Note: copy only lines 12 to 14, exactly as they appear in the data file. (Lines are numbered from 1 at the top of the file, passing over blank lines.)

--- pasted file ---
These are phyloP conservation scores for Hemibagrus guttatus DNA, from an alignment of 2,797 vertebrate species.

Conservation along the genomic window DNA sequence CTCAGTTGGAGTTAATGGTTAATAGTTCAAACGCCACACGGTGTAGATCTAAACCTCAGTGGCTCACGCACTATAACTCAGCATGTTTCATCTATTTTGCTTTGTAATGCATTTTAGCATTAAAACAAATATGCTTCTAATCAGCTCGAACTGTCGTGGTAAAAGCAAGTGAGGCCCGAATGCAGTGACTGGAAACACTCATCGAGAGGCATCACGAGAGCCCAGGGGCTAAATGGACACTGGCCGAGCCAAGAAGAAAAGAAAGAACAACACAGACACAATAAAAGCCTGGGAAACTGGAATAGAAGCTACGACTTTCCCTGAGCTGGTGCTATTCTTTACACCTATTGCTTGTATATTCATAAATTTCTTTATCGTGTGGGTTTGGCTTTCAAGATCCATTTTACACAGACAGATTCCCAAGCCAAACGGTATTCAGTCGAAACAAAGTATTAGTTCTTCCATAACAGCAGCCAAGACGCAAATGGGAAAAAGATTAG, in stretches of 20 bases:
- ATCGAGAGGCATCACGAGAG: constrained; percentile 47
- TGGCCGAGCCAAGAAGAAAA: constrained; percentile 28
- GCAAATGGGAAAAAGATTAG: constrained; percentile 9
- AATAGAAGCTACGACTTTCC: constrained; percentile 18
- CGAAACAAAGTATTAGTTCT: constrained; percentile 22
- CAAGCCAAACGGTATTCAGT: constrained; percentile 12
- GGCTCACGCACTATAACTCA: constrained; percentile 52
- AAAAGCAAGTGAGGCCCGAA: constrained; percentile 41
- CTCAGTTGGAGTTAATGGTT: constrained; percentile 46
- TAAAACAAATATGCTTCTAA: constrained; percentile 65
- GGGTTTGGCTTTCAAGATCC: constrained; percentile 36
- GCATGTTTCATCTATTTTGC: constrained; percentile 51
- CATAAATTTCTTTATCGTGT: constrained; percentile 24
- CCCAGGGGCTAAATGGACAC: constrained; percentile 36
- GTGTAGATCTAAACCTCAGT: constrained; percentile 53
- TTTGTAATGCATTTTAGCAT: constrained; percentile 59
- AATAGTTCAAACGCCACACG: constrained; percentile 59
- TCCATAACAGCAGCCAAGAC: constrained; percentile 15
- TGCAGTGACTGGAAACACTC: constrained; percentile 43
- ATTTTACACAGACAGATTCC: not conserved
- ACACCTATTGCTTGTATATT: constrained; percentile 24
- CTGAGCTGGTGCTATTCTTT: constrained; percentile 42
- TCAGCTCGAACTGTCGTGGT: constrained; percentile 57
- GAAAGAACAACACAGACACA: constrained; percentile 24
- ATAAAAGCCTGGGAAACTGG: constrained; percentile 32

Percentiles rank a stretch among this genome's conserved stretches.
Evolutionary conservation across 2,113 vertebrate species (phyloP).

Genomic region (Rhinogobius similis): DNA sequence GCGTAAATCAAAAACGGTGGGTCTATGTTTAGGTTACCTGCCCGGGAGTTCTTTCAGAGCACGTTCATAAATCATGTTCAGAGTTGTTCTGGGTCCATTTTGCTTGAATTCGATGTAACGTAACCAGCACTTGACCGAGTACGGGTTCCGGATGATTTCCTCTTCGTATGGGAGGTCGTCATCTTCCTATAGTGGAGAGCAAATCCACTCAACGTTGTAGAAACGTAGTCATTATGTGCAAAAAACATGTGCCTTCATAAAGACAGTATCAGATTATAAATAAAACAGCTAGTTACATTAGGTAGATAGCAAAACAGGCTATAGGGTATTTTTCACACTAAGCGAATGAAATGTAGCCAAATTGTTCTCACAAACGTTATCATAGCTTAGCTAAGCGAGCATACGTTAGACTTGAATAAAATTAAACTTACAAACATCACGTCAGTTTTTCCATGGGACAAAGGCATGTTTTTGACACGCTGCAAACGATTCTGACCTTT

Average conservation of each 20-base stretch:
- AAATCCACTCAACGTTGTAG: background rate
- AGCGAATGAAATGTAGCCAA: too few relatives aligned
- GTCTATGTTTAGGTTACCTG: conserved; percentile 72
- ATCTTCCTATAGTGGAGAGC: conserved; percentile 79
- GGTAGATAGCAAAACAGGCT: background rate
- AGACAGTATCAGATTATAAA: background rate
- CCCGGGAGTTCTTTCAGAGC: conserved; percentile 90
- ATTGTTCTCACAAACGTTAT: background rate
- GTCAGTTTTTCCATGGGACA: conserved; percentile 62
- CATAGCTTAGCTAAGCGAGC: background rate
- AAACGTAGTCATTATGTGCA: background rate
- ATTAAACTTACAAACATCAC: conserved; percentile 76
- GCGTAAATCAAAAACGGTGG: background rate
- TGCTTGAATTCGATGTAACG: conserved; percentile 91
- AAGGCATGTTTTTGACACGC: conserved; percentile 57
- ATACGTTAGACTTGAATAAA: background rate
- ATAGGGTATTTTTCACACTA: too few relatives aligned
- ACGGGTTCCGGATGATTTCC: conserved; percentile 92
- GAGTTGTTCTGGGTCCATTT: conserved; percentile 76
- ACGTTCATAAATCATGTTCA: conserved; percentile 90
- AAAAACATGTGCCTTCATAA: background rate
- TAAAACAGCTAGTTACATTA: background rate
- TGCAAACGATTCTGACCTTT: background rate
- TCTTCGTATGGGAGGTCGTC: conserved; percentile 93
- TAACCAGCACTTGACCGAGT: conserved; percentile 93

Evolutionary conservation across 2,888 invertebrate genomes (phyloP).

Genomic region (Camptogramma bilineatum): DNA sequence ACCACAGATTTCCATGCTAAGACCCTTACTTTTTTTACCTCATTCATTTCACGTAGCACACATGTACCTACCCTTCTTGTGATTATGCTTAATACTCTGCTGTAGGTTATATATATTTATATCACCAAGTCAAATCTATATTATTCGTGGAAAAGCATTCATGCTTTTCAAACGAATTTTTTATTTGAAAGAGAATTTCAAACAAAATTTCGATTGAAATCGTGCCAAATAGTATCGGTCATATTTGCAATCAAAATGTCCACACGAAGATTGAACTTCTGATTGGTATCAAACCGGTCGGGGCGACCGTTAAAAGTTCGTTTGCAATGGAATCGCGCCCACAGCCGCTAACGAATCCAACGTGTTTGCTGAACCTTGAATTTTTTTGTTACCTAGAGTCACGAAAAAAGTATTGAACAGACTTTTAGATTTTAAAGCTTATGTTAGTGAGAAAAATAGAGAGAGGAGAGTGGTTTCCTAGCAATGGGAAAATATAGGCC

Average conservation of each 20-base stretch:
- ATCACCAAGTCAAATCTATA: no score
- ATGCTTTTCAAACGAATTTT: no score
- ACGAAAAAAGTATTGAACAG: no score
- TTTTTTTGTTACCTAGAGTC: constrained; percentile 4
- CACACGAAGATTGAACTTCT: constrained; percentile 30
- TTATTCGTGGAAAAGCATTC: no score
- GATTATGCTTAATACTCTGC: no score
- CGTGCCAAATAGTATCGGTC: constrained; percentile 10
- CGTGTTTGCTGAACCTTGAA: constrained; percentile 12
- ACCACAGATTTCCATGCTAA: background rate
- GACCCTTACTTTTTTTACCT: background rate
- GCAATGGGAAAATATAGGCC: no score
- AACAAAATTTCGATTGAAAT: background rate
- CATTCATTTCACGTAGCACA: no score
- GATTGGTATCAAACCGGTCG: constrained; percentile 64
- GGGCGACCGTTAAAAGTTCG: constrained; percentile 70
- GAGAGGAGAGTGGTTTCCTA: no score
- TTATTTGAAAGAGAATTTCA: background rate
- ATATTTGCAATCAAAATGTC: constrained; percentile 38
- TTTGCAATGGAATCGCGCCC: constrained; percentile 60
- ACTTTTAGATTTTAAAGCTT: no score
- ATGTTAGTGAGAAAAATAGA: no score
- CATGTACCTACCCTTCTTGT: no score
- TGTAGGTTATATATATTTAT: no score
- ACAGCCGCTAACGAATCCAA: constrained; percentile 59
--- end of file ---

- TAAAACAAATATGCTTCTAA: constrained; percentile 65
- GGGTTTGGCTTTCAAGATCC: constrained; percentile 36
- GCATGTTTCATCTATTTTGC: constrained; percentile 51